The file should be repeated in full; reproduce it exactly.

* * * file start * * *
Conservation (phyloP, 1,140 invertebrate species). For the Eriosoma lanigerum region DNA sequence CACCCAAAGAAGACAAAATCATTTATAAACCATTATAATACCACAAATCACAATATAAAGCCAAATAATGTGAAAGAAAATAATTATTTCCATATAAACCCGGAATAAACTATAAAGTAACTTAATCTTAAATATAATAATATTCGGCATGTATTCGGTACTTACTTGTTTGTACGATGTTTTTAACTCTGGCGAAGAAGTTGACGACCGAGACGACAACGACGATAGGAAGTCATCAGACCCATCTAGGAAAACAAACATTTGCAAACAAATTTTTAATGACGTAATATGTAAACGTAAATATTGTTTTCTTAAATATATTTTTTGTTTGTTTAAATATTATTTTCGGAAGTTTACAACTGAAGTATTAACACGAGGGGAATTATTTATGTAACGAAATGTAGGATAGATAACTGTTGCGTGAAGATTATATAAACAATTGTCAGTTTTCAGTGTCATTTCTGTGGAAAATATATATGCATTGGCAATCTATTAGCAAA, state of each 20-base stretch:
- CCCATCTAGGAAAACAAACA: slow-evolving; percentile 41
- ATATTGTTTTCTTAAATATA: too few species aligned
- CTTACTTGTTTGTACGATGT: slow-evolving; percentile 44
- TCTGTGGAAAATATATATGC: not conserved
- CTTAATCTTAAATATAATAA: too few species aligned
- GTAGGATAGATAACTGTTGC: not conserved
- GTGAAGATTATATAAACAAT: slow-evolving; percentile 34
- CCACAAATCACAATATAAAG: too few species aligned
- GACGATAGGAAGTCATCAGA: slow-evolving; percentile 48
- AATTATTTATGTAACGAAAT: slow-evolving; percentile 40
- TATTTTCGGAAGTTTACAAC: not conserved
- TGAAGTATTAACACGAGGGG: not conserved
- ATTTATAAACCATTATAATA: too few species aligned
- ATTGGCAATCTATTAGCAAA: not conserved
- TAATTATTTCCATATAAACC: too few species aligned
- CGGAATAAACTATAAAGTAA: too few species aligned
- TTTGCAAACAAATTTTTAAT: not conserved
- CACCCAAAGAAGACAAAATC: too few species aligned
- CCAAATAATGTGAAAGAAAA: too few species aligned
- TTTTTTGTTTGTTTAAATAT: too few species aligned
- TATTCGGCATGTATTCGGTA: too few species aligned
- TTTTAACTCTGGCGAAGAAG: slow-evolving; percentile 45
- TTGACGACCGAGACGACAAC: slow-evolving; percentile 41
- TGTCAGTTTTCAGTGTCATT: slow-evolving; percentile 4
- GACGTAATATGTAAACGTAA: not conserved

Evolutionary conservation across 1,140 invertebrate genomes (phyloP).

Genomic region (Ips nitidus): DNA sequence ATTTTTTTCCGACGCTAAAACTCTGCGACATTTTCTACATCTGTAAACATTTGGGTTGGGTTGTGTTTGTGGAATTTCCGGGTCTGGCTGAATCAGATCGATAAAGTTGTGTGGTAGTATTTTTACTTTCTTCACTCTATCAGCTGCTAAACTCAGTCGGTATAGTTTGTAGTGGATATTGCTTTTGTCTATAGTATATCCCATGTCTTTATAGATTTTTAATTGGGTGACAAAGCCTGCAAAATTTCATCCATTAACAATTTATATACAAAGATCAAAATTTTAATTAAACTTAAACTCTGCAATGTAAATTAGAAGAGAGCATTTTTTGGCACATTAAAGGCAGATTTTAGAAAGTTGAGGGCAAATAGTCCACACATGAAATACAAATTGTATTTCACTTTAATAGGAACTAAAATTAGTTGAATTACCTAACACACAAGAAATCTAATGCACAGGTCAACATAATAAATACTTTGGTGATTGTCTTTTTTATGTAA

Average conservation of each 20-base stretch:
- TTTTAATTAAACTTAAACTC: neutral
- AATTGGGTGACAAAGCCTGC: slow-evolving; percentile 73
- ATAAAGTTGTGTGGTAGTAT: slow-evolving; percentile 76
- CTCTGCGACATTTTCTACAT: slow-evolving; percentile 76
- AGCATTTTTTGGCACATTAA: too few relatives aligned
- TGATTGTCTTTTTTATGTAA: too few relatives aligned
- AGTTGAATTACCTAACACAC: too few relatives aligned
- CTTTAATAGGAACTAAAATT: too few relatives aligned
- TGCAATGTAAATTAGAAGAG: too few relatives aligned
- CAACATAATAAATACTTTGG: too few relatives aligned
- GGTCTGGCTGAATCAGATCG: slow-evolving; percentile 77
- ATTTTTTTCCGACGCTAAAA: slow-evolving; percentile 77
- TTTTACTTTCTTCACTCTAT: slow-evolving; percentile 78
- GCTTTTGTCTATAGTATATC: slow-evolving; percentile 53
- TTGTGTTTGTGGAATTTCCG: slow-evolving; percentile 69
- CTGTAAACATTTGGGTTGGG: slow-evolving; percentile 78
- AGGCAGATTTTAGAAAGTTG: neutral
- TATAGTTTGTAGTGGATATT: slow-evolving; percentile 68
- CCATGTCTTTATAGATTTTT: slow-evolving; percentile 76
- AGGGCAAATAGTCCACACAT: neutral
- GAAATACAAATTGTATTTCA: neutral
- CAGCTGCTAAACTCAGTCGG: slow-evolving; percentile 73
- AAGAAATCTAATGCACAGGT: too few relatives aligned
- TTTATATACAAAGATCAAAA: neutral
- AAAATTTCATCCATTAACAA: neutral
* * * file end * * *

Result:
Conservation (phyloP, 1,140 invertebrate species). For the Eriosoma lanigerum region DNA sequence CACCCAAAGAAGACAAAATCATTTATAAACCATTATAATACCACAAATCACAATATAAAGCCAAATAATGTGAAAGAAAATAATTATTTCCATATAAACCCGGAATAAACTATAAAGTAACTTAATCTTAAATATAATAATATTCGGCATGTATTCGGTACTTACTTGTTTGTACGATGTTTTTAACTCTGGCGAAGAAGTTGACGACCGAGACGACAACGACGATAGGAAGTCATCAGACCCATCTAGGAAAACAAACATTTGCAAACAAATTTTTAATGACGTAATATGTAAACGTAAATATTGTTTTCTTAAATATATTTTTTGTTTGTTTAAATATTATTTTCGGAAGTTTACAACTGAAGTATTAACACGAGGGGAATTATTTATGTAACGAAATGTAGGATAGATAACTGTTGCGTGAAGATTATATAAACAATTGTCAGTTTTCAGTGTCATTTCTGTGGAAAATATATATGCATTGGCAATCTATTAGCAAA, state of each 20-base stretch:
- CCCATCTAGGAAAACAAACA: slow-evolving; percentile 41
- ATATTGTTTTCTTAAATATA: too few species aligned
- CTTACTTGTTTGTACGATGT: slow-evolving; percentile 44
- TCTGTGGAAAATATATATGC: not conserved
- CTTAATCTTAAATATAATAA: too few species aligned
- GTAGGATAGATAACTGTTGC: not conserved
- GTGAAGATTATATAAACAAT: slow-evolving; percentile 34
- CCACAAATCACAATATAAAG: too few species aligned
- GACGATAGGAAGTCATCAGA: slow-evolving; percentile 48
- AATTATTTATGTAACGAAAT: slow-evolving; percentile 40
- TATTTTCGGAAGTTTACAAC: not conserved
- TGAAGTATTAACACGAGGGG: not conserved
- ATTTATAAACCATTATAATA: too few species aligned
- ATTGGCAATCTATTAGCAAA: not conserved
- TAATTATTTCCATATAAACC: too few species aligned
- CGGAATAAACTATAAAGTAA: too few species aligned
- TTTGCAAACAAATTTTTAAT: not conserved
- CACCCAAAGAAGACAAAATC: too few species aligned
- CCAAATAATGTGAAAGAAAA: too few species aligned
- TTTTTTGTTTGTTTAAATAT: too few species aligned
- TATTCGGCATGTATTCGGTA: too few species aligned
- TTTTAACTCTGGCGAAGAAG: slow-evolving; percentile 45
- TTGACGACCGAGACGACAAC: slow-evolving; percentile 41
- TGTCAGTTTTCAGTGTCATT: slow-evolving; percentile 4
- GACGTAATATGTAAACGTAA: not conserved

Evolutionary conservation across 1,140 invertebrate genomes (phyloP).

Genomic region (Ips nitidus): DNA sequence ATTTTTTTCCGACGCTAAAACTCTGCGACATTTTCTACATCTGTAAACATTTGGGTTGGGTTGTGTTTGTGGAATTTCCGGGTCTGGCTGAATCAGATCGATAAAGTTGTGTGGTAGTATTTTTACTTTCTTCACTCTATCAGCTGCTAAACTCAGTCGGTATAGTTTGTAGTGGATATTGCTTTTGTCTATAGTATATCCCATGTCTTTATAGATTTTTAATTGGGTGACAAAGCCTGCAAAATTTCATCCATTAACAATTTATATACAAAGATCAAAATTTTAATTAAACTTAAACTCTGCAATGTAAATTAGAAGAGAGCATTTTTTGGCACATTAAAGGCAGATTTTAGAAAGTTGAGGGCAAATAGTCCACACATGAAATACAAATTGTATTTCACTTTAATAGGAACTAAAATTAGTTGAATTACCTAACACACAAGAAATCTAATGCACAGGTCAACATAATAAATACTTTGGTGATTGTCTTTTTTATGTAA

Average conservation of each 20-base stretch:
- TTTTAATTAAACTTAAACTC: neutral
- AATTGGGTGACAAAGCCTGC: slow-evolving; percentile 73
- ATAAAGTTGTGTGGTAGTAT: slow-evolving; percentile 76
- CTCTGCGACATTTTCTACAT: slow-evolving; percentile 76
- AGCATTTTTTGGCACATTAA: too few relatives aligned
- TGATTGTCTTTTTTATGTAA: too few relatives aligned
- AGTTGAATTACCTAACACAC: too few relatives aligned
- CTTTAATAGGAACTAAAATT: too few relatives aligned
- TGCAATGTAAATTAGAAGAG: too few relatives aligned
- CAACATAATAAATACTTTGG: too few relatives aligned
- GGTCTGGCTGAATCAGATCG: slow-evolving; percentile 77
- ATTTTTTTCCGACGCTAAAA: slow-evolving; percentile 77
- TTTTACTTTCTTCACTCTAT: slow-evolving; percentile 78
- GCTTTTGTCTATAGTATATC: slow-evolving; percentile 53
- TTGTGTTTGTGGAATTTCCG: slow-evolving; percentile 69
- CTGTAAACATTTGGGTTGGG: slow-evolving; percentile 78
- AGGCAGATTTTAGAAAGTTG: neutral
- TATAGTTTGTAGTGGATATT: slow-evolving; percentile 68
- CCATGTCTTTATAGATTTTT: slow-evolving; percentile 76
- AGGGCAAATAGTCCACACAT: neutral
- GAAATACAAATTGTATTTCA: neutral
- CAGCTGCTAAACTCAGTCGG: slow-evolving; percentile 73
- AAGAAATCTAATGCACAGGT: too few relatives aligned
- TTTATATACAAAGATCAAAA: neutral
- AAAATTTCATCCATTAACAA: neutral